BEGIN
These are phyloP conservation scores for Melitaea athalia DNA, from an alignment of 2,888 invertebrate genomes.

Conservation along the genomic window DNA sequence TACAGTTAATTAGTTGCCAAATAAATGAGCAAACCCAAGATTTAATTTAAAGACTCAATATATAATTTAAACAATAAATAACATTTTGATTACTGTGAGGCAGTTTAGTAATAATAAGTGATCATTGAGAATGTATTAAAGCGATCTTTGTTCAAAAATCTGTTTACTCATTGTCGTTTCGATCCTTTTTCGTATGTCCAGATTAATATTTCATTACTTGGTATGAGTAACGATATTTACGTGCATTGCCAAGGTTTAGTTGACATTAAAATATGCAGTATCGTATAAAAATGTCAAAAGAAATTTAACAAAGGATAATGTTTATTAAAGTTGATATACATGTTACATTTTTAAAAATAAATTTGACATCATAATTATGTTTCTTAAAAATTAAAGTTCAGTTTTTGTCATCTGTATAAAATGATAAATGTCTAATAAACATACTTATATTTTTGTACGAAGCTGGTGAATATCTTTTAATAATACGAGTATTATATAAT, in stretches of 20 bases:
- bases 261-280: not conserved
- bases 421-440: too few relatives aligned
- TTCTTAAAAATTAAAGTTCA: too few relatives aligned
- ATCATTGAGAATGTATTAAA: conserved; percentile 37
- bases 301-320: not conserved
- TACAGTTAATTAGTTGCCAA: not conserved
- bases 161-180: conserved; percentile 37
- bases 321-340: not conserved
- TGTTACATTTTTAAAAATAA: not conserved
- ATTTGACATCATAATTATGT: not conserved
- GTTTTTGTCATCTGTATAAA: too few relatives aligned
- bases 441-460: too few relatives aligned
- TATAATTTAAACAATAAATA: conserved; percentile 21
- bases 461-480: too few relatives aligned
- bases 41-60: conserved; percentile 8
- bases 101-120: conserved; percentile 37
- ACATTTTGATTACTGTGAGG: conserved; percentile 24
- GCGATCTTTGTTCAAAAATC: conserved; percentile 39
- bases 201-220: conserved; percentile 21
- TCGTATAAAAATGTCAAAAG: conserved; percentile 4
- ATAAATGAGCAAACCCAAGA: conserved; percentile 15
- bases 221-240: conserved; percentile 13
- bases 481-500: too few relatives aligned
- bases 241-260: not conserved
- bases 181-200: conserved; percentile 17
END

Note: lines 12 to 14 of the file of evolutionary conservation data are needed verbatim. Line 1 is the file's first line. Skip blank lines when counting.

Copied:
- ATTTGACATCATAATTATGT: not conserved
- GTTTTTGTCATCTGTATAAA: too few relatives aligned
- bases 441-460: too few relatives aligned